A timeless bear market rule explains why dip buyers can't get a break: Morning Brief
27 May 2022
It's no secret that stocks and the 401(k)s that hold them have been battered and bruised this year, as every fledgling rally eventually whipsaws investors further into the red.
Last week, the S&P 500 (^GSPC) nearly closed 20% down from its record high — threatening to plaster 'bear market' headlines across the evening news. But the S&P avoiding this label is little comfort to many investors, as the Nasdaq has been in bear market territory since crossing this chasm on March 7.
In this market environment, it seems everything moves up or down, with these swings changing on a day-to-day, or sometimes minute-to-minute, basis. This is not market leadership.
Bob Farrell — one of the O.G. gods of technical analysis — explains why this dynamic is such a problem for any bulls still out there. Spelling it out in rule seven of his famous 10 rules of investing, Farrell said: "Markets are strongest when they are broad and weakest when they narrow to a handful of blue chip names."
And narrow leadership is where we found the market roughly six months ago.
Despite the S&P 500 minting a 28% total return last year, problems were surfacing under the hood.
The following chart from Bank of America technical research strategist Stephen Suttmeier, CFA, CMT shows the New York Stock Exchange advance-decline line. This line serves as a measure of market internals, or what's going on underneath the surface of the index. It shows how broad, or narrow, participation is in the market at a given point in time.
Signals like a deteriorating advance-decline line can grow and persist for long periods of time — frustrating both bulls and bears.
As we see in Suttmeier's chart, the S&P 500's rally that started in Q4 2020 finally stalled out and went sideways throughout most of 2021. This rally then broke to the downside in January of this year, retested the breakdown level, and travelled south to present levels.
A textbook example of a market that lacked solid leadership. And now, the damage suffered by the biggest stocks in the market can no longer be concealed.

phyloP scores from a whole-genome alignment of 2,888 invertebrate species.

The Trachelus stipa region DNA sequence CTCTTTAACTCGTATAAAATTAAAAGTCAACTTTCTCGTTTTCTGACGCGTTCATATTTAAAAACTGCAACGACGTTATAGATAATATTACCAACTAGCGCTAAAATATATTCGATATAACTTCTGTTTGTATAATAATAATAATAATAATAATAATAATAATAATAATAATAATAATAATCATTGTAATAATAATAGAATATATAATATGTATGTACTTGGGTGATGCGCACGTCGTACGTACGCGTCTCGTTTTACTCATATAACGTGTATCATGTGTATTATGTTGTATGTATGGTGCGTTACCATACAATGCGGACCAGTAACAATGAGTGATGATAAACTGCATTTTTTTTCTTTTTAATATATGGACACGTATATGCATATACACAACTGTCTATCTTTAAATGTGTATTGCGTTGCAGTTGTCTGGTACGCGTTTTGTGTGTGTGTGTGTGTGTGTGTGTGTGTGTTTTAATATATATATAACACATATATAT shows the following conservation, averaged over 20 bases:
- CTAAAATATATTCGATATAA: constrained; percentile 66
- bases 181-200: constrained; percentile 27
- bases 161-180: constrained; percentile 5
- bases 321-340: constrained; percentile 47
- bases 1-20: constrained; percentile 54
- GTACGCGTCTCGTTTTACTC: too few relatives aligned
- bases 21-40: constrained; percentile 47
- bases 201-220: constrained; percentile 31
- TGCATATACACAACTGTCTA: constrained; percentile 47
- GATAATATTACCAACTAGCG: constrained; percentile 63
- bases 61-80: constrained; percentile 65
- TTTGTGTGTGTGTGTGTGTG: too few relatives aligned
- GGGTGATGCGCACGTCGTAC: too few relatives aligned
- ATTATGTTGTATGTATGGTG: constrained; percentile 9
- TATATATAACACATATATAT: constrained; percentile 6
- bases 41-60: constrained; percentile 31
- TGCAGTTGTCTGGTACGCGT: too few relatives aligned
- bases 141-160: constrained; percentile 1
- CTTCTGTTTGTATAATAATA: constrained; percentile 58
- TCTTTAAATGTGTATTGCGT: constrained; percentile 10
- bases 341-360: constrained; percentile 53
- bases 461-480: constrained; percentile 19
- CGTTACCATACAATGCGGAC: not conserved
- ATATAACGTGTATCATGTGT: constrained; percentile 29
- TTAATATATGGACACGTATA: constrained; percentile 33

Last week, Walmart (WMT) and Target (TGT) earnings revealed the big box retailers suffering from margin pressure and rising inventories, news that spooked the broader markets amid concerns over inflation and consumer spending.
The five biggest losers by market cap — Apple (AAPL), Tesla (TSLA), Alphabet (GOOGL), Walmart and Microsoft (MSFT) — shed a cool half a trillion dollars in market capitalization last week alone. Year-to-date, this group's losses total some $2.2 trillion.
"The breadth of the market is important," Suttmeier writes.
"Broad-based rallies have the potential to continue, while narrowing rallies are prone to failure. A market rally driven by a handful of blue chip names suggests that the [small- and mid-cap] troops have abandoned the largest cap generals, which is a weak setup for market breadth."
At the beginning of the year, a buy-the-dip that had worked since the pandemic lows was the sell-side's favorite trade. But now, we're in a different economic and market regime — with soaring inflation, an increasingly hawkish Fed, shellshocked consumers, the list goes on — and buy-the-dip doesn't work anymore.
So, what to do now? Investors may be best-served playing defense, waiting for the bullish signals to mount. To be sure, these signals are adding up, but we may need a final capitulation to reach this cycle's ultimate lows.
How painful that event may be remains the market's greatest unknown.
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